The renaissance of Europe after the Crusades began the tremendous movement, which reached its culmination in our own day, of the European exploration of the Dark Continent. The Crusades directed the attention of English, French, German, and Italian adventurers to the coasts of Morocco, Tunis, Tripoli, and Egypt, and as early even as the 11th century strange stories began to reach France, England, and Italy concerning the wonders of tropical Africa, stories picked up from contact with Arabs, Berbers, and Egyptians. When the ardours of the Crusades abated, there was a Europeanised Mediterranean which was regaining over the world of Islam something of the ascendancy that Rome won over Carthage.

In the 13th century there were bold Catalan and Genoese navigators with greatly improved and more seaworthy ships, who not only found their way through the Straits of Gibraltar to the Portugal that was now Christian, and to England and Ireland under the Plantagenets, but discovered, or rediscovered, the Azores and the Canary Islands, and found their way past the Atlantic coast of Morocco, probably right round Guinea, into the vast bight of West Africa. As early as the 14th century it seems as if Norman sailing-ships from Dieppe had reached the Gold Coast. Mahomedan adventurers and missionaries from Egypt and North Africa had in the meantime penetrated through the basin of the Niger from Lake Chad to Senegambia, and had not only discovered the gold of Bambarra, but had come to hear of the gold to be found in Ashanti, a region known vaguely as Wangara. In their intercourse with the Normans, Catalans, and Portuguese, they spoke of these gold-bearing regions in West Africa. But it seems to have been a desire for ivory and pepper as much as for gold which attracted to the Gold Coast the ships of Dieppe.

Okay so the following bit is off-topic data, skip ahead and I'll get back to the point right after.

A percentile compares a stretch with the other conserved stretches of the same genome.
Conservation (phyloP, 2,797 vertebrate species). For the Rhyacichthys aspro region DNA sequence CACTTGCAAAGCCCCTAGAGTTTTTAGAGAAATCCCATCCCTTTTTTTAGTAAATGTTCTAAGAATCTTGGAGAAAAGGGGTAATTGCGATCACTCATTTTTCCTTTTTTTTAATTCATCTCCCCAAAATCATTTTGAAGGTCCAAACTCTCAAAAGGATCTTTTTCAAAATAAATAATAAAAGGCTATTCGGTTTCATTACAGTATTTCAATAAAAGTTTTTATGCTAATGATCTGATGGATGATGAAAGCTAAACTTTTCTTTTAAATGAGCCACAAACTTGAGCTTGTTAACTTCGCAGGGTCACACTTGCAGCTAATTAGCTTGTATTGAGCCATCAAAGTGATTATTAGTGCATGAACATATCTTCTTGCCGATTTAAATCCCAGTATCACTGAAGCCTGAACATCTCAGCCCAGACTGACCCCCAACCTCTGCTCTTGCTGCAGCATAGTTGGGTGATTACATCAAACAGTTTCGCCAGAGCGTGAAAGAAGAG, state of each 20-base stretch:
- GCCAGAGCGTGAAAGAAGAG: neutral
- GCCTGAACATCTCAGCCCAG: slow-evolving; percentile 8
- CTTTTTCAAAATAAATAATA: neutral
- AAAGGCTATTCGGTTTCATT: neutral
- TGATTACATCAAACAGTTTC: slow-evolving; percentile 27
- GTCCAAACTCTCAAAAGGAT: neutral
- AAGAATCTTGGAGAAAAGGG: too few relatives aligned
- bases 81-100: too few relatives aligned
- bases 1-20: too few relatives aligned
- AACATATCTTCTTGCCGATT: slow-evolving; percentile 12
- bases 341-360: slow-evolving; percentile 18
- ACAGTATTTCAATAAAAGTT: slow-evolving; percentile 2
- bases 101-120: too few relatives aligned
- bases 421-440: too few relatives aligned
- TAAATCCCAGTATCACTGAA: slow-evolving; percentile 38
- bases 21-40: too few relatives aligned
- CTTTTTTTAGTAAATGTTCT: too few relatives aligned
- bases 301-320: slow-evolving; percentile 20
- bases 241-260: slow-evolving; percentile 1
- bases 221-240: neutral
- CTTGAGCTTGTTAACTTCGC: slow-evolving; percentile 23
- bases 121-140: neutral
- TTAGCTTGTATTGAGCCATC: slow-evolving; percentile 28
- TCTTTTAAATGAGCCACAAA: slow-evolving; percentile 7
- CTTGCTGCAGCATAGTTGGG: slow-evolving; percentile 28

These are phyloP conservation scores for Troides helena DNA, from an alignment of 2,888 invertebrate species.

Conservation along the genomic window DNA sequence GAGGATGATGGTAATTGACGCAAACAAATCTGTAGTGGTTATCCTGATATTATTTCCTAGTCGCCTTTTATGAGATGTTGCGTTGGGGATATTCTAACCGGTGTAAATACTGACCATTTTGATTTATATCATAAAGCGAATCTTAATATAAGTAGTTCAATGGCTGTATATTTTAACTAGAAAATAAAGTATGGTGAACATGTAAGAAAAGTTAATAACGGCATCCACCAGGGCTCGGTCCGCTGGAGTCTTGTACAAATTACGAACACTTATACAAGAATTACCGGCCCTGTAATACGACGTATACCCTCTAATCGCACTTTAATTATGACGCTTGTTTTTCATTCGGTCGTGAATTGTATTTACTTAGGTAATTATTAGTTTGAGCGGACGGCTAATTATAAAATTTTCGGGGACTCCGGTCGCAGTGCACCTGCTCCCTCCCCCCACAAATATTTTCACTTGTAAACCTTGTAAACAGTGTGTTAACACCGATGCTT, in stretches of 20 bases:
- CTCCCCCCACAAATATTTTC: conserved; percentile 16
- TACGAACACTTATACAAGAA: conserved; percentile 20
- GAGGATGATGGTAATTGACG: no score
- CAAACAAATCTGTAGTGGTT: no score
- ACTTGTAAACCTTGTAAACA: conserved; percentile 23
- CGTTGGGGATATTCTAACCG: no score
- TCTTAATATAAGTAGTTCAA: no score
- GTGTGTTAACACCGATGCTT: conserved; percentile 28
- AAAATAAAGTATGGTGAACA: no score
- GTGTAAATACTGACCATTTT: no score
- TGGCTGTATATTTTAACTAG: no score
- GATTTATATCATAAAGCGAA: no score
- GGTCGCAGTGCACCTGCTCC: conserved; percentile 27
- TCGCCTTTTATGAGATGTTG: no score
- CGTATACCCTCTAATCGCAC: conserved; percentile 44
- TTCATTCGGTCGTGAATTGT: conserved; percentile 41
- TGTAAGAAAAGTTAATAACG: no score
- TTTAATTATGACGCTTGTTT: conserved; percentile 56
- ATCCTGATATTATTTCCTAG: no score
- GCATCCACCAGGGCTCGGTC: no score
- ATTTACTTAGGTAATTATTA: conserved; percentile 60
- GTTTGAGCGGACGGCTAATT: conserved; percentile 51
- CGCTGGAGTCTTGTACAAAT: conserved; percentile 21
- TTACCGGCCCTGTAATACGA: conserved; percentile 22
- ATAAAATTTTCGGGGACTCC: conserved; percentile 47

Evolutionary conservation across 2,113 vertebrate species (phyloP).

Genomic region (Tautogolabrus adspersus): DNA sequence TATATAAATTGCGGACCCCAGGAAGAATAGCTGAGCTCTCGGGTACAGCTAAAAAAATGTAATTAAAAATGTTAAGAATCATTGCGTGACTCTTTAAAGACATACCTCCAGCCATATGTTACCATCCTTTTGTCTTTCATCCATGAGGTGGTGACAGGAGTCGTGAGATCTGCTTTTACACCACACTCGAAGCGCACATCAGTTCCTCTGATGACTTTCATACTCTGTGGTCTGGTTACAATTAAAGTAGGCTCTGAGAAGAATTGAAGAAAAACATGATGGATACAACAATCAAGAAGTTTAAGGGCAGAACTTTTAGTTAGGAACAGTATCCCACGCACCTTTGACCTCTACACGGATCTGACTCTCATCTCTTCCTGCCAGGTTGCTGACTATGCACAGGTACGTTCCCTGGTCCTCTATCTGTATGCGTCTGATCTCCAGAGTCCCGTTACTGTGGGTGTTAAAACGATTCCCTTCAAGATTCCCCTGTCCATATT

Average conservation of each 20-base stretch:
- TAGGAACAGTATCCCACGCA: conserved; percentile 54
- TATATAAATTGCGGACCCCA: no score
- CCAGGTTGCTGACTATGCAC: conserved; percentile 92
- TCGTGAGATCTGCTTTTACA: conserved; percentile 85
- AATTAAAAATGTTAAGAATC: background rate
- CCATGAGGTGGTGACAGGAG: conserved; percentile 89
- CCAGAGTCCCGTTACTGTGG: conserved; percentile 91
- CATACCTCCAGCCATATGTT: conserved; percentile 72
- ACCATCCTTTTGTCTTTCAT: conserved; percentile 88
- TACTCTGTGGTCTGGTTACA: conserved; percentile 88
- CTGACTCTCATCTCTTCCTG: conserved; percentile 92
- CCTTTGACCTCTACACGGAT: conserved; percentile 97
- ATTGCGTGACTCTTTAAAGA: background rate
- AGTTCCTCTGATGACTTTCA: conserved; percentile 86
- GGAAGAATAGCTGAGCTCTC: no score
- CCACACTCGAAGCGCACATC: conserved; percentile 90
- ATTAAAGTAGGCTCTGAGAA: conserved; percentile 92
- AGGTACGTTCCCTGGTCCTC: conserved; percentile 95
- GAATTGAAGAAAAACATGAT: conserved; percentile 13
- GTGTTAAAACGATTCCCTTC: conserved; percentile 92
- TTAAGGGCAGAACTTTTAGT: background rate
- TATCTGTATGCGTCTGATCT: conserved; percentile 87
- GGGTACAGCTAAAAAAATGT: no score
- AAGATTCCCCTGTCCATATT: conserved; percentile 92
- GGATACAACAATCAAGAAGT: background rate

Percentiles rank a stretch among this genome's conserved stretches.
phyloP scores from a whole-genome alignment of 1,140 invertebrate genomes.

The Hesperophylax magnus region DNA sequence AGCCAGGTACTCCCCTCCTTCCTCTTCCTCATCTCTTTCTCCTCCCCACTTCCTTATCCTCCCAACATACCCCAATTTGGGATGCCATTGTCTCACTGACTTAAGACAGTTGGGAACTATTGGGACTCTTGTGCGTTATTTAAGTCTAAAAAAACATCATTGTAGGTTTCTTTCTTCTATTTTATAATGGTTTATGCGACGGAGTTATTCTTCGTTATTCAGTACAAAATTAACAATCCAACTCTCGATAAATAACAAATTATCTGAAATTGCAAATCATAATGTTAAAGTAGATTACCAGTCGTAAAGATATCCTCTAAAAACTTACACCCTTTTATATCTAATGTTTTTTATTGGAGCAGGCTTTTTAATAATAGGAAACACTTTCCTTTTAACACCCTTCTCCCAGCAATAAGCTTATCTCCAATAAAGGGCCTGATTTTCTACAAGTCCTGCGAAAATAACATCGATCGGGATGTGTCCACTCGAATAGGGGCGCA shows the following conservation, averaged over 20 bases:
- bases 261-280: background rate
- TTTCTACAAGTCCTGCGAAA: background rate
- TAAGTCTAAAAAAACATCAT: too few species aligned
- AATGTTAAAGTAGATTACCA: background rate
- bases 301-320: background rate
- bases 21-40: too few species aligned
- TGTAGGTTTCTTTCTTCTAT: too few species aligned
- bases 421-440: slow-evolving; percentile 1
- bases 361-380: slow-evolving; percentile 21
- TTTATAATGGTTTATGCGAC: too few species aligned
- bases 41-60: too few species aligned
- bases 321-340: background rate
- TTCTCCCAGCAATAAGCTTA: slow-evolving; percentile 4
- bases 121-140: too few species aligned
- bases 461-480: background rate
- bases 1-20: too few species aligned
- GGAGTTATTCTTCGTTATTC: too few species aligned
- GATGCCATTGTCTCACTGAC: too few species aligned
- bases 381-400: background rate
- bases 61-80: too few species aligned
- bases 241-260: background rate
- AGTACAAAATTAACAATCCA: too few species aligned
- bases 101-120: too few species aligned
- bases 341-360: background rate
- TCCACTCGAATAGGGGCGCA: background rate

In the 15th century the Portuguese outdid all predecessors by their African discoveries. The royal family of Portugal had not only reconquered all Portugal from the Moors, but had now commenced to wage war on the Moors in Morocco, and in the early part of the 15th century conquered the promontory of Ceuta. They next seized other ports on the Atlantic coast of Morocco, and sent their vessels to reach the lands of flowing rivers and abundant forests south of the Sahara Desert.

Early Portuguese Explorers

By about 1484 the Portuguese, greatly assisted by Venetian and other Italian sea-captains and pilots, had discovered the whole coast of West and South-West Africa. By 1487 they had rounded the Cape of Good Hope, and at the very termination of the 15th century had passed round South-East and East Africa to Arabia and India. During the 16th century Portugal made acquaintance with Somaliland, Abyssinia, and the Red Sea, conquered more or less and explored Western Congoland, revealed to European knowledge the great Congo river so far as it was navigable from the sea, the Cameroons Mountains, South Africa and the land of the Hottentots and Bushmen, Zululaud and the stalwart Bantu Kaffirs, Sofala and the gold mines, the Lower Zambezi, Mozambique, Madagascar, Zanzibar, and Mombasa. They discovered the Negro kingdom of Mosi north of the Gold Coast and had even, it is believed, penetrated to Timbuktu.